Draft language released by the House Appropriations Committee that gives schools a chance to opt out of federal nutrition standards if they claim hardship is a backward step for millions of kids, produce and nutrition advocates say.
The House Appropriations subcommittee on agriculture will review its proposed 2015 appropriations bill in a May 20 hearing slated for 10 a.m. Eastern.
In a news release from the committee, lawmakers said they were responding to the requests of local schools when they included language requiring the U.S. Department of Agriculture to establish a process that will allow schools demonstrating an economic hardship to seek a temporary waiver from compliance with certain nutrition regulations during the 2014-15 school year.
Congress shouldn’t shortchange students a half a cup of fruits and vegetables in their school meals through the appropriations process, said Ray Gilmer, vice president of issues management and communication for the Washington, D.C.-based United Fresh Produce Association,
Tom Stenzel, United Fresh president, penned letters May 16 to lawmakers in both the House and Senate about school nutrition standards, asking the appropriators to leave the fruit and vegetables requirements untouched.
“Together with leaders of the public health community and moms and dads across America, we are appalled at the suggestion that somehow Congress should now intervene to block USDA’s commitment to children taking one-half cup of fruits and vegetables as a component of school lunch and breakfast,” Stenzel said in the letter. “One-half cup? Really, that is too big a burden to support children’s health? How can anyone truly call it a “meal” without at least one-half cup of a fruit or vegetable?”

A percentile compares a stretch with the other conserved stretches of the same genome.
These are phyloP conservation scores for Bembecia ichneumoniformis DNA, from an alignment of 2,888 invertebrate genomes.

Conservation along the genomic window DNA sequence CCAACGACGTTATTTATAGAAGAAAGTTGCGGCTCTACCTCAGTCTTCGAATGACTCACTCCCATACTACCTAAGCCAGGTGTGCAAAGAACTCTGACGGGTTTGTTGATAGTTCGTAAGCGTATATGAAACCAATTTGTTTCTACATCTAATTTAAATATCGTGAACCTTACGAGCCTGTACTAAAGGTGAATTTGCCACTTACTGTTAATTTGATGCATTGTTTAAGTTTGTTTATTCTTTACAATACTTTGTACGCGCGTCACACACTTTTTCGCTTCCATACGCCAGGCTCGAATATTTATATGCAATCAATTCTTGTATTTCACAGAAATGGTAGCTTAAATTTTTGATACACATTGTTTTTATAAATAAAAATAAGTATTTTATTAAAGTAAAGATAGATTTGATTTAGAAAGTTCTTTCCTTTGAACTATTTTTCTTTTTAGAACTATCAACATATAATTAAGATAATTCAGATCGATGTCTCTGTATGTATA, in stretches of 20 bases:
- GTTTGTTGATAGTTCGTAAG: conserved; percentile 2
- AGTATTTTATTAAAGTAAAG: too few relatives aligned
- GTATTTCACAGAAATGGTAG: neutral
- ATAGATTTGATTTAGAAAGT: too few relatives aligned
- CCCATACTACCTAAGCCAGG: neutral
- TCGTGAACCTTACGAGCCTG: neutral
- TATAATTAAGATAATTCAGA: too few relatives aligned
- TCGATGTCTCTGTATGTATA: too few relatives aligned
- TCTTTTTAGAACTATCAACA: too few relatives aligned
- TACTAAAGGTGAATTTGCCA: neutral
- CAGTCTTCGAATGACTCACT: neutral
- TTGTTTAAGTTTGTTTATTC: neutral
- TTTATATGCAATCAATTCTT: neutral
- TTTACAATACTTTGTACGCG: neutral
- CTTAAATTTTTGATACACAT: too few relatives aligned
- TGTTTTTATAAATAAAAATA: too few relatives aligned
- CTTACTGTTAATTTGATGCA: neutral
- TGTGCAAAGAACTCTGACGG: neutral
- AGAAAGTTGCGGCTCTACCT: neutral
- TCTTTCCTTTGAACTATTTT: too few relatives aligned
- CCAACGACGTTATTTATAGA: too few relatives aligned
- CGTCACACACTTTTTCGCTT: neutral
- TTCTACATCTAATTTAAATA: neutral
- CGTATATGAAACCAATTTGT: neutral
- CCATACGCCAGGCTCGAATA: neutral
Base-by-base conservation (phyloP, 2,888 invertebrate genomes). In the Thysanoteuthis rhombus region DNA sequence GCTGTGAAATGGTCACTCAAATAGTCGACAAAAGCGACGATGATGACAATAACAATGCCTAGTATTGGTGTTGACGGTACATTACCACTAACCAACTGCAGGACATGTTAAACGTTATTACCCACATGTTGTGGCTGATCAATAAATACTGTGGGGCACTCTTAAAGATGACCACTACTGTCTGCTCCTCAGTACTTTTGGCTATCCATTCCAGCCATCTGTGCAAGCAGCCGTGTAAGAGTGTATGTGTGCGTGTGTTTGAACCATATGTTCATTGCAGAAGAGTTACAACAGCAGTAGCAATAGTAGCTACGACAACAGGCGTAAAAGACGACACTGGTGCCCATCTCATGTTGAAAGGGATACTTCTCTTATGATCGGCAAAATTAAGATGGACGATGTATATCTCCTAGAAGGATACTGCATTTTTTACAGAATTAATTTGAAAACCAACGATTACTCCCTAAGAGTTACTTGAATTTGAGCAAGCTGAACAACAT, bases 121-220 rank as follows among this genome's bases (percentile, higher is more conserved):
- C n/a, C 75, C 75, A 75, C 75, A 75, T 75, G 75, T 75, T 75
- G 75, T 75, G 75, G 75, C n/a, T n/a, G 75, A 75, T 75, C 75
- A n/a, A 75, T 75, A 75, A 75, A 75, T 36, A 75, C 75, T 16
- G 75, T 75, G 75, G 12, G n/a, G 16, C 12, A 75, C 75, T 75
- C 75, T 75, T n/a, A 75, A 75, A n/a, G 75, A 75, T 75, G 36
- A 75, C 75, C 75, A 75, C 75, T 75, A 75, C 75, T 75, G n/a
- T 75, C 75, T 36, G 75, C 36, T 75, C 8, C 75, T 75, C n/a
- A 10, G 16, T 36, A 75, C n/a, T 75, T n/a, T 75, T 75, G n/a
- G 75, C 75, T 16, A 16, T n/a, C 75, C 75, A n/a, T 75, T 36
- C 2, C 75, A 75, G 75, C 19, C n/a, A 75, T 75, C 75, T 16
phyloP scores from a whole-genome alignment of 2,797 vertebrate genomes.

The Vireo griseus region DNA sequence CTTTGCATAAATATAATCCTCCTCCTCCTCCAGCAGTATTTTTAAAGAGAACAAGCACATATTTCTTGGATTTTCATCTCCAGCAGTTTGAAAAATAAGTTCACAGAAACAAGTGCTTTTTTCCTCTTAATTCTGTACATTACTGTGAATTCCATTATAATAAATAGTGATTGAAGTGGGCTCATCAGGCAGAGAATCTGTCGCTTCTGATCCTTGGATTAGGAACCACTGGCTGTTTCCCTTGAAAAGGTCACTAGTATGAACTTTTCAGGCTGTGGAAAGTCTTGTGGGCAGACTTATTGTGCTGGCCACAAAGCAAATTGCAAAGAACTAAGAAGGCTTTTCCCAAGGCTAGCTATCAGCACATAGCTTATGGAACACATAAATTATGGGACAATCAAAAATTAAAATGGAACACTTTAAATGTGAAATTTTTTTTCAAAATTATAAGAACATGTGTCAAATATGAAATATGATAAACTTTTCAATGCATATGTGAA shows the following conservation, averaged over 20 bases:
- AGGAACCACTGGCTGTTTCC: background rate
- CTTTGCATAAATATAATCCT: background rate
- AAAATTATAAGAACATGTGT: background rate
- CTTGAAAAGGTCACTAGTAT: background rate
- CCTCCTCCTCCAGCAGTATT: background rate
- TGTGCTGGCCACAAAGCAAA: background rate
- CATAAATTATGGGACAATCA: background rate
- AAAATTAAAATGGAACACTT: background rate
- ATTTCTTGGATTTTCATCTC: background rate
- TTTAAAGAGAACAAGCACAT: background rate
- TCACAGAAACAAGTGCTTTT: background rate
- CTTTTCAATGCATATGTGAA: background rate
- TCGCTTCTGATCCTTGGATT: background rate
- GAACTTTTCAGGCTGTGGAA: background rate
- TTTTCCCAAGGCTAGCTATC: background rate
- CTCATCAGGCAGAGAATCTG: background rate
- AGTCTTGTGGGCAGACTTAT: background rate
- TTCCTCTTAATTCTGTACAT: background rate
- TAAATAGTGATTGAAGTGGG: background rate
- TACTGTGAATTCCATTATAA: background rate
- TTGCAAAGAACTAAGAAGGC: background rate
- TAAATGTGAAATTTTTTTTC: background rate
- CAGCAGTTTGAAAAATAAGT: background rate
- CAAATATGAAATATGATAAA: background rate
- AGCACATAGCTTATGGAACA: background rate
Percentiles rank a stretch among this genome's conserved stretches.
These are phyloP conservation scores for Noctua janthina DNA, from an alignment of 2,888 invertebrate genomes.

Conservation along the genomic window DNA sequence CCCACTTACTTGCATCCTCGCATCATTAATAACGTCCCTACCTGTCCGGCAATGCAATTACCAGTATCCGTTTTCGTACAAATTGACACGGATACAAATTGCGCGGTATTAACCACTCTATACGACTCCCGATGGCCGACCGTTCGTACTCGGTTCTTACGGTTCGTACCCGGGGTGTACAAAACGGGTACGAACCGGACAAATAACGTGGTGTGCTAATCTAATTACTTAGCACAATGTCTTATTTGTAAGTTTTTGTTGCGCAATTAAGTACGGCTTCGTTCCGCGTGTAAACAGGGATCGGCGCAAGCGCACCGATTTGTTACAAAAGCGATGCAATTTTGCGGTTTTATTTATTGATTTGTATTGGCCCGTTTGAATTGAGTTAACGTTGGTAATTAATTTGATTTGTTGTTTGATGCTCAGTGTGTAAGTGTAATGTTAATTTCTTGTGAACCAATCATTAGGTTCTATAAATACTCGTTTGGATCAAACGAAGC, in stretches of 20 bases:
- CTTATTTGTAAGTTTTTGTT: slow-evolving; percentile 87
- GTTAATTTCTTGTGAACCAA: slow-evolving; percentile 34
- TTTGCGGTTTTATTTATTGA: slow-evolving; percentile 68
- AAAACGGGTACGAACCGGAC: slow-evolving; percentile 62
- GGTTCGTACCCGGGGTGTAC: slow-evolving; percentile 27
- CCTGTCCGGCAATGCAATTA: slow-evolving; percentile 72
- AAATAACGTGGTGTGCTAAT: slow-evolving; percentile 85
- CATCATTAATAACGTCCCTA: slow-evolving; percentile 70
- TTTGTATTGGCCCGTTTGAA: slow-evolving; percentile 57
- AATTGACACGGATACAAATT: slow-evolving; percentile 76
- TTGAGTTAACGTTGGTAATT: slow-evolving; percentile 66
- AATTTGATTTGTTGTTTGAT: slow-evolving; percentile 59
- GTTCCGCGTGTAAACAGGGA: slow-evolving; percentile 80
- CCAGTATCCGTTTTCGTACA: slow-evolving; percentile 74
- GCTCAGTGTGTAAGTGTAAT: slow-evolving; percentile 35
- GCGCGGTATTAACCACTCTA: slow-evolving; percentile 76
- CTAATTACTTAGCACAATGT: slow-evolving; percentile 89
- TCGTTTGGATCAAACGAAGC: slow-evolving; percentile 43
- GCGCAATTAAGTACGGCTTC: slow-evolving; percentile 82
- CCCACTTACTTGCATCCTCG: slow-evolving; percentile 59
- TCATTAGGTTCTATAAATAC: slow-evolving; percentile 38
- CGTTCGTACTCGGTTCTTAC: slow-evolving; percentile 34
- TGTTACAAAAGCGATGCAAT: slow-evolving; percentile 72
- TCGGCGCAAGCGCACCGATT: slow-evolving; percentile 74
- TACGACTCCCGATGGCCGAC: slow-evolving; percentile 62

Gilmer said May 19 that United Fresh staffers were hand-delivering the letters and half-cup measures labeled with the message “Keep half a cup for the kids” to the offices of lawmakers in both the House and Senate.
The House draft appropriations language “blows a huge hole through the school lunch standards,” said Tracy Fox, president of Food, Nutrition & Policy Consultants LLC.
She said 90% of schools have already adopted the updated nutrition standards and are receiving increased reimbursements from the USDA because they are complying with the new rules.
“I think (the House action) is disguised as flexibility, but it is pretty much unraveling the school meal standards,” she said.